Are you independent or dependent?
Your student dependency status is determined by the U.S. Department of Education based on your responses to the following FAFSA questions:
- Were you born before January 1, 1993?
- As of today are you married? (Answer "Yes" if you are separated, but not divorced.)
- At the beginning of the 2016-2017 school year, will you be working on a master's or doctorate program (such as an MA, MBA, MD, JD, PhD, EdD, or graduate certificate, etc.)?
- Are you currently serving on active duty in the U.S. Armed Forces for purposes other than training? If so, also see Veterans
- Are you a veteran of the U.S. Armed Forces? If so, also see Veterans
- Do you have children who receive more than half of their support from you between July 1, 2016 and June 30, 2017?
- Do you have dependents (other than your children or spouse) who live with you and who receive more than half of their support from you, now and through June 30, 2017?
- At any time since you turned age 13, were both your parents deceased, were you in foster care or were you a dependent or ward of the court? If so, also see Foster Youth
- As determined by a court in your state of legal residence, are you or were you an emancipated minor?
- Does someone other than your parent or stepparent have legal guardianship of you, as determined by a court in your state of legal residence?
- At any time on or after July 1, 2015, did your high school or school district homeless liaison determine that you were an unaccompanied youth who was homeless?
- At any time on or after July 1, 2015, did the director of an emergency shelter or transitional housing program funded by the U.S. Department of Housing and Urban Development determine that you were an unaccompanied youth who was homeless?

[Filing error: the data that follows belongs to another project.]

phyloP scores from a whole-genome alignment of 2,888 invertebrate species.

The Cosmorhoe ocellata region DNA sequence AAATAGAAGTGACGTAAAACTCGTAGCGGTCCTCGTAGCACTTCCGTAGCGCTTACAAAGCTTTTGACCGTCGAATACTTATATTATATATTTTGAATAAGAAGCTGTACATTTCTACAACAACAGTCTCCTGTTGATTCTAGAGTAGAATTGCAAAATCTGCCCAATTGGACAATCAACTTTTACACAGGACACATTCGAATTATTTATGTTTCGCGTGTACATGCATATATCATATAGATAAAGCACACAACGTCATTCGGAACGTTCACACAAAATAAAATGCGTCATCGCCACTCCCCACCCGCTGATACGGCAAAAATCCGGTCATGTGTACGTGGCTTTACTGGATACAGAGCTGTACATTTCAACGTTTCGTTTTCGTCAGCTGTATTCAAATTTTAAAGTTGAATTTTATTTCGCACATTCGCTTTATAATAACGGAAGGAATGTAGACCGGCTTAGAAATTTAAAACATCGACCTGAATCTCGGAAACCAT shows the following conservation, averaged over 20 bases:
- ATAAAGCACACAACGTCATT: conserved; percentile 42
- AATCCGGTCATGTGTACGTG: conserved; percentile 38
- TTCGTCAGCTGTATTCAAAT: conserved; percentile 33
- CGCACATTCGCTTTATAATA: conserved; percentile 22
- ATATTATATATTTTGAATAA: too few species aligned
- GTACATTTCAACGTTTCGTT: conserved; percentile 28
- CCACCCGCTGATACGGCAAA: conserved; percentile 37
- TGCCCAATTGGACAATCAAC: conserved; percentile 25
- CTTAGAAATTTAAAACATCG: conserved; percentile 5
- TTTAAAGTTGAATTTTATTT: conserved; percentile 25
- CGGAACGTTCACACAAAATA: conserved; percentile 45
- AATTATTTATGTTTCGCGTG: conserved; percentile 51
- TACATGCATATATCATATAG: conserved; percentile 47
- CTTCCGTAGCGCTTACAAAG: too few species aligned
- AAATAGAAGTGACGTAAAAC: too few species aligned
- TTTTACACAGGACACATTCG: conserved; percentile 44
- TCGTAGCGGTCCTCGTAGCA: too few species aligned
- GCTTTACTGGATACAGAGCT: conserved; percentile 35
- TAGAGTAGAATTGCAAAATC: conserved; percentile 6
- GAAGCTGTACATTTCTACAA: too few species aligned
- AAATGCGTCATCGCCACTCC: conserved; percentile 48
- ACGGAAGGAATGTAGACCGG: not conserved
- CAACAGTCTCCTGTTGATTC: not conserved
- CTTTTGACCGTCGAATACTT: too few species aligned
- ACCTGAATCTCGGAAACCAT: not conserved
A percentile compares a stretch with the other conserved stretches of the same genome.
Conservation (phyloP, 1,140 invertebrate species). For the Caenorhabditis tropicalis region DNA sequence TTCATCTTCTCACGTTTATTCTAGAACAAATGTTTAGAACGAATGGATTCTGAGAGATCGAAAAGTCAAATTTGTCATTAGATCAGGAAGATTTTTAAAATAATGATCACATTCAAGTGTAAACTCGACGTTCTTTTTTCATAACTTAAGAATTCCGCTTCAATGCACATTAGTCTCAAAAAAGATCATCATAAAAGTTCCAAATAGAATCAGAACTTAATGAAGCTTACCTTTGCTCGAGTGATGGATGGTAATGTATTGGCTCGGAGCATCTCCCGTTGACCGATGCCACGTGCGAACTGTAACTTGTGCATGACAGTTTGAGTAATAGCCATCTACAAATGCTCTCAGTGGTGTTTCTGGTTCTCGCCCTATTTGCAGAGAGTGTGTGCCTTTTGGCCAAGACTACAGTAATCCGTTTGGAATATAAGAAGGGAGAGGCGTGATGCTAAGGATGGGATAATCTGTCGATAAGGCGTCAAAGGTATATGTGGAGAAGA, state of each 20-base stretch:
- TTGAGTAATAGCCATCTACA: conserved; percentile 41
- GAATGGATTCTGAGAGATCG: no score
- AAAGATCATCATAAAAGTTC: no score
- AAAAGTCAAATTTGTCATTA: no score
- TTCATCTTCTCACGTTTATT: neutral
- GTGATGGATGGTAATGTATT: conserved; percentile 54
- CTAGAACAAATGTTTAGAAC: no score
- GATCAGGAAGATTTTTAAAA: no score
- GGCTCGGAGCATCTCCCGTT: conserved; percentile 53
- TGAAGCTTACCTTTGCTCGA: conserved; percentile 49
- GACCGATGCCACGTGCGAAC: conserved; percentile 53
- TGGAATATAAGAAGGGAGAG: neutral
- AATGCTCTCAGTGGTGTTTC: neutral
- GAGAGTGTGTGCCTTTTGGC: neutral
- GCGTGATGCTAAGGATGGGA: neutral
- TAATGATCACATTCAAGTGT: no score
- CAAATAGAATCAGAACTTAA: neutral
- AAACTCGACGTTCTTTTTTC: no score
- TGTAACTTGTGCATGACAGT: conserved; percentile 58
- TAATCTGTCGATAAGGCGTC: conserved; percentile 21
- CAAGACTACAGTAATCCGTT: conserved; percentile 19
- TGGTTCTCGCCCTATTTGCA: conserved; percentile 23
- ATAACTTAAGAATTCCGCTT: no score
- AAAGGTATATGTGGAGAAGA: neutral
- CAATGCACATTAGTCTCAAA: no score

- At any time on or after July 1, 2015, did the director of a runaway or homeless youth basic center or transitional living program determine that you were an unaccompanied youth who was homeless or were self-supporting and at risk of being homeless?
If you answered "YES" to ANY of these questions on the FAFSA, you will be considered "Independent" for financial aid analysis. If you answered "NO" to ALL of these questions, then you must provide parental information, and you are considered "Dependent" for financial aid analysis.
If you have reason to appeal your dependency status, you must clearly demonstrate an adverse family situation in order for us to consider you independent for financial aid purposes. This is called a dependency override, and is considered on a case-by-case basis.
According to U.S. Department of Education guidelines, the following conditions do not qualify as unusual circumstances:
- Parents refusing to contribute to the student's education
- Parents unwilling to provide information on the FAFSA or documents for verification
- Parents not claiming the student as a dependent for income tax purposes
- Student demonstrating total self–sufficiency
Also see the Dependency Status Appeal form, available on the Forms and Applications page, to determine if you have circumstances that may meet dependency status appeal criteria.